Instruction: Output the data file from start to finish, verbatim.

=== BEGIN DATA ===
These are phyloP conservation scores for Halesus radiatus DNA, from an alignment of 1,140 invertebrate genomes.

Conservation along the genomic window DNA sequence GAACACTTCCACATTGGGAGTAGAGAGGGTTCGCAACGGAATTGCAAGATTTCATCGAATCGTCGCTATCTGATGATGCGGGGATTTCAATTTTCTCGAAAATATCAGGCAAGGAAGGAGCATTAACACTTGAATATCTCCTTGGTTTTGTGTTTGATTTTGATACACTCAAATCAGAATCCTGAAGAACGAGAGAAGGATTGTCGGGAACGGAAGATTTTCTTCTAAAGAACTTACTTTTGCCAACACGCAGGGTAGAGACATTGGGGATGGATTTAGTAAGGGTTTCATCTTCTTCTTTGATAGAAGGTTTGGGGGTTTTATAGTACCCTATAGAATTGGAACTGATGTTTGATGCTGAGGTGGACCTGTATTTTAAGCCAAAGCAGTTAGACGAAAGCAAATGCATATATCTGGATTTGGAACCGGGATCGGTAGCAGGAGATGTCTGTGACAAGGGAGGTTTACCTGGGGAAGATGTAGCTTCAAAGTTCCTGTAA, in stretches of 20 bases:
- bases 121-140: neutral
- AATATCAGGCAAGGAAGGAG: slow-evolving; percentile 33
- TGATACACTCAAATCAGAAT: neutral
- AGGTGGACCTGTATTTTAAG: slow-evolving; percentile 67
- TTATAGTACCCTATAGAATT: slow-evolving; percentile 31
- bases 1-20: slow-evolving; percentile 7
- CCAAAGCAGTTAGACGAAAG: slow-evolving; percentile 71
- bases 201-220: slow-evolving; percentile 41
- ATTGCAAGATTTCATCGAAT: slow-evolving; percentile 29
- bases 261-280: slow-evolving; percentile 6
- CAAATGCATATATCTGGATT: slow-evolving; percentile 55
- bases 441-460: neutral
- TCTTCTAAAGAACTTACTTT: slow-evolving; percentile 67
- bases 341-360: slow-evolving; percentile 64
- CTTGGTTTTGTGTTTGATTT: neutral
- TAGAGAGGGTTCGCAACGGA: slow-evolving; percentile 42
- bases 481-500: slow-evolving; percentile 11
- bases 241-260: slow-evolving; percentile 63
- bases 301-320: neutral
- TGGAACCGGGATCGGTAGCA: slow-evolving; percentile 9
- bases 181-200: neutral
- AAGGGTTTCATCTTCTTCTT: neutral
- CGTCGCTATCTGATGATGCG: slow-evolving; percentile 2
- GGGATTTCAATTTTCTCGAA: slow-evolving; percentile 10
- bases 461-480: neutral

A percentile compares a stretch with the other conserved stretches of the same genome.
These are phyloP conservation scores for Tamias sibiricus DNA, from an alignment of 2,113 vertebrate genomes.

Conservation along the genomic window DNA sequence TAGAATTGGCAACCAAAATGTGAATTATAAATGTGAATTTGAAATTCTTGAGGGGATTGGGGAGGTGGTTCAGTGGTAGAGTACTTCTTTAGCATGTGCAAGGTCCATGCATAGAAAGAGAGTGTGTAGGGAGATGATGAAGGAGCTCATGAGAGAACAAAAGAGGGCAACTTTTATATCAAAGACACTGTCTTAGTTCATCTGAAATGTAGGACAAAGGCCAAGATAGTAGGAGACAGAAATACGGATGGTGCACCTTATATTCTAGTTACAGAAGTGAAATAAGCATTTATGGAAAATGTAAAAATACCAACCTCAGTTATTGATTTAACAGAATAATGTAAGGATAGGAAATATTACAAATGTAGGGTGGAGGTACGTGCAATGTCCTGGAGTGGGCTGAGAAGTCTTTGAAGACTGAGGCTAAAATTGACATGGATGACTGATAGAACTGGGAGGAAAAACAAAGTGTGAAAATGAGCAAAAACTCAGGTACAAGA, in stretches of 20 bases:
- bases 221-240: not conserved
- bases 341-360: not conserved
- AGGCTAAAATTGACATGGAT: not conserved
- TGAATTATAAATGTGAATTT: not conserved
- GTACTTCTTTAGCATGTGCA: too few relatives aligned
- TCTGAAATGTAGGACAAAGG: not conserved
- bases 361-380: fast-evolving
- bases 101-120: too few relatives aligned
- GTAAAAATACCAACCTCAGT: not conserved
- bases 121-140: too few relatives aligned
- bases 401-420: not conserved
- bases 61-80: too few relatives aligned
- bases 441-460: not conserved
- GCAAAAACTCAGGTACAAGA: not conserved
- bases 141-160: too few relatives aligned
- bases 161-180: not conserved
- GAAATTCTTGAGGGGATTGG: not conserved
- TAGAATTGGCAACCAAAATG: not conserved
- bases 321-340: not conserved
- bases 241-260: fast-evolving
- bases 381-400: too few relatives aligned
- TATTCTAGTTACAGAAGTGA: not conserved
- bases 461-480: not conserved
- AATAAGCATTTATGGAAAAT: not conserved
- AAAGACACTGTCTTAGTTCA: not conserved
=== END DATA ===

These are phyloP conservation scores for Halesus radiatus DNA, from an alignment of 1,140 invertebrate genomes.

Conservation along the genomic window DNA sequence GAACACTTCCACATTGGGAGTAGAGAGGGTTCGCAACGGAATTGCAAGATTTCATCGAATCGTCGCTATCTGATGATGCGGGGATTTCAATTTTCTCGAAAATATCAGGCAAGGAAGGAGCATTAACACTTGAATATCTCCTTGGTTTTGTGTTTGATTTTGATACACTCAAATCAGAATCCTGAAGAACGAGAGAAGGATTGTCGGGAACGGAAGATTTTCTTCTAAAGAACTTACTTTTGCCAACACGCAGGGTAGAGACATTGGGGATGGATTTAGTAAGGGTTTCATCTTCTTCTTTGATAGAAGGTTTGGGGGTTTTATAGTACCCTATAGAATTGGAACTGATGTTTGATGCTGAGGTGGACCTGTATTTTAAGCCAAAGCAGTTAGACGAAAGCAAATGCATATATCTGGATTTGGAACCGGGATCGGTAGCAGGAGATGTCTGTGACAAGGGAGGTTTACCTGGGGAAGATGTAGCTTCAAAGTTCCTGTAA, in stretches of 20 bases:
- bases 121-140: neutral
- AATATCAGGCAAGGAAGGAG: slow-evolving; percentile 33
- TGATACACTCAAATCAGAAT: neutral
- AGGTGGACCTGTATTTTAAG: slow-evolving; percentile 67
- TTATAGTACCCTATAGAATT: slow-evolving; percentile 31
- bases 1-20: slow-evolving; percentile 7
- CCAAAGCAGTTAGACGAAAG: slow-evolving; percentile 71
- bases 201-220: slow-evolving; percentile 41
- ATTGCAAGATTTCATCGAAT: slow-evolving; percentile 29
- bases 261-280: slow-evolving; percentile 6
- CAAATGCATATATCTGGATT: slow-evolving; percentile 55
- bases 441-460: neutral
- TCTTCTAAAGAACTTACTTT: slow-evolving; percentile 67
- bases 341-360: slow-evolving; percentile 64
- CTTGGTTTTGTGTTTGATTT: neutral
- TAGAGAGGGTTCGCAACGGA: slow-evolving; percentile 42
- bases 481-500: slow-evolving; percentile 11
- bases 241-260: slow-evolving; percentile 63
- bases 301-320: neutral
- TGGAACCGGGATCGGTAGCA: slow-evolving; percentile 9
- bases 181-200: neutral
- AAGGGTTTCATCTTCTTCTT: neutral
- CGTCGCTATCTGATGATGCG: slow-evolving; percentile 2
- GGGATTTCAATTTTCTCGAA: slow-evolving; percentile 10
- bases 461-480: neutral

A percentile compares a stretch with the other conserved stretches of the same genome.
These are phyloP conservation scores for Tamias sibiricus DNA, from an alignment of 2,113 vertebrate genomes.

Conservation along the genomic window DNA sequence TAGAATTGGCAACCAAAATGTGAATTATAAATGTGAATTTGAAATTCTTGAGGGGATTGGGGAGGTGGTTCAGTGGTAGAGTACTTCTTTAGCATGTGCAAGGTCCATGCATAGAAAGAGAGTGTGTAGGGAGATGATGAAGGAGCTCATGAGAGAACAAAAGAGGGCAACTTTTATATCAAAGACACTGTCTTAGTTCATCTGAAATGTAGGACAAAGGCCAAGATAGTAGGAGACAGAAATACGGATGGTGCACCTTATATTCTAGTTACAGAAGTGAAATAAGCATTTATGGAAAATGTAAAAATACCAACCTCAGTTATTGATTTAACAGAATAATGTAAGGATAGGAAATATTACAAATGTAGGGTGGAGGTACGTGCAATGTCCTGGAGTGGGCTGAGAAGTCTTTGAAGACTGAGGCTAAAATTGACATGGATGACTGATAGAACTGGGAGGAAAAACAAAGTGTGAAAATGAGCAAAAACTCAGGTACAAGA, in stretches of 20 bases:
- bases 221-240: not conserved
- bases 341-360: not conserved
- AGGCTAAAATTGACATGGAT: not conserved
- TGAATTATAAATGTGAATTT: not conserved
- GTACTTCTTTAGCATGTGCA: too few relatives aligned
- TCTGAAATGTAGGACAAAGG: not conserved
- bases 361-380: fast-evolving
- bases 101-120: too few relatives aligned
- GTAAAAATACCAACCTCAGT: not conserved
- bases 121-140: too few relatives aligned
- bases 401-420: not conserved
- bases 61-80: too few relatives aligned
- bases 441-460: not conserved
- GCAAAAACTCAGGTACAAGA: not conserved
- bases 141-160: too few relatives aligned
- bases 161-180: not conserved
- GAAATTCTTGAGGGGATTGG: not conserved
- TAGAATTGGCAACCAAAATG: not conserved
- bases 321-340: not conserved
- bases 241-260: fast-evolving
- bases 381-400: too few relatives aligned
- TATTCTAGTTACAGAAGTGA: not conserved
- bases 461-480: not conserved
- AATAAGCATTTATGGAAAAT: not conserved
- AAAGACACTGTCTTAGTTCA: not conserved